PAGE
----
In October of 1989, the State of Texas set Kenneth Allen McDuff, the Broomstick Murderer, free. It was t a trial error, or a ruling by some judge. McDuff was paroled. All of a sudden fear returned. Calls came in from housewives afraid to leave their kids by themselves during broad daylight. Schools took precautions, and bus drivers were warned to be on the alert for the Bad Boy from Rosebud. Thirty years after he had dropped out of school, Kenneth McDuff was still scaring school children and giving principals trouble. By choosing to murder again while on parole, McDuff became the architect of an extraordinarily intolerant atmosphere in Texas. He brought about the restructuring of the third largest criminal justice system in the United States. The spasm of prison construction and parole reforms collectively called the McDuff Rules, resulted from an ermous display of anger vented towards the system that allowed McDuff to kill, and kill again. Bad Boy from Rosebud is a chilling account of the life of one of the most heartless and brutal serial killers in American history. Drawing from dozens of interviews, a careful review of primary documents, and recounting his personal involvement with law enforcement officers in efforts to recover victims, Gary M. Lavergne goes beyond horror into an analysis of the unbelievable subculture in which McDuff lived. Equally compelling are the lives of remarkable law enforcement officers determined to bring McDuff to justice, and their seven-year search for his victims.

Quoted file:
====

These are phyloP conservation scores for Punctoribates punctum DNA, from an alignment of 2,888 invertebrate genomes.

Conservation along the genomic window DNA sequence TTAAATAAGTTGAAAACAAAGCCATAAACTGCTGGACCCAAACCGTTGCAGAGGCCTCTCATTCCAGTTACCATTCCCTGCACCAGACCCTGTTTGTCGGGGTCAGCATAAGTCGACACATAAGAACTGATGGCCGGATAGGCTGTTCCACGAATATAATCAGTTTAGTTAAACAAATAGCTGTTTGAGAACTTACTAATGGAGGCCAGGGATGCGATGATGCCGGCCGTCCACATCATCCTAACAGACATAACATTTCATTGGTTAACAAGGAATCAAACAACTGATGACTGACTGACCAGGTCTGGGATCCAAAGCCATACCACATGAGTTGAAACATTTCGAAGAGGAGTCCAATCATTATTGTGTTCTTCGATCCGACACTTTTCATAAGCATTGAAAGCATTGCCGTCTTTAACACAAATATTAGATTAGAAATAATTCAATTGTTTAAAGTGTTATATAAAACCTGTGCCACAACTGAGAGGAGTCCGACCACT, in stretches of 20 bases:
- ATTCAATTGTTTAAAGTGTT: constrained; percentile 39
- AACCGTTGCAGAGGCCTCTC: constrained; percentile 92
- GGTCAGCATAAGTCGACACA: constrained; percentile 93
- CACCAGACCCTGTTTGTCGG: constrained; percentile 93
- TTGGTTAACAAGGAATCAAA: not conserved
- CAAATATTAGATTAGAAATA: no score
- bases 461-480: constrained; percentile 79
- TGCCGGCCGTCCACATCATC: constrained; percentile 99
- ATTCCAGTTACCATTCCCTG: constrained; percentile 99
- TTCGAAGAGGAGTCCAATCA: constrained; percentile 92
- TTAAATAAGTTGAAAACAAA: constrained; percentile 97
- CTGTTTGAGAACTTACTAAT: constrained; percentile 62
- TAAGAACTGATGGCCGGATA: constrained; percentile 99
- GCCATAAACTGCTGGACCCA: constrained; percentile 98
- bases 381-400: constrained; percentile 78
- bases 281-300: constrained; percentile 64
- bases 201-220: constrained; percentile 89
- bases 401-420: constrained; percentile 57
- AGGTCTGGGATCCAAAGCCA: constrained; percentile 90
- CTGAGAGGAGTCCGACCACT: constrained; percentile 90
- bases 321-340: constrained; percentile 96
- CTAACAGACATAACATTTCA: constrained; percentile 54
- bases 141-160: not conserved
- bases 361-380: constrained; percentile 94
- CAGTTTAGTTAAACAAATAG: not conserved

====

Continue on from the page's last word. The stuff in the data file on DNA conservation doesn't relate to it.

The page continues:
Gary M. Lavergne is Director of Admissions Research at the University of Texas at Austin. He is the author of A Sniper in the Tower: The Charles Whitman Murders and Worse Than Death: The Dallas Nightclub Murders and the Texas Multiple Murder Law, both published by the University of North Texas Press.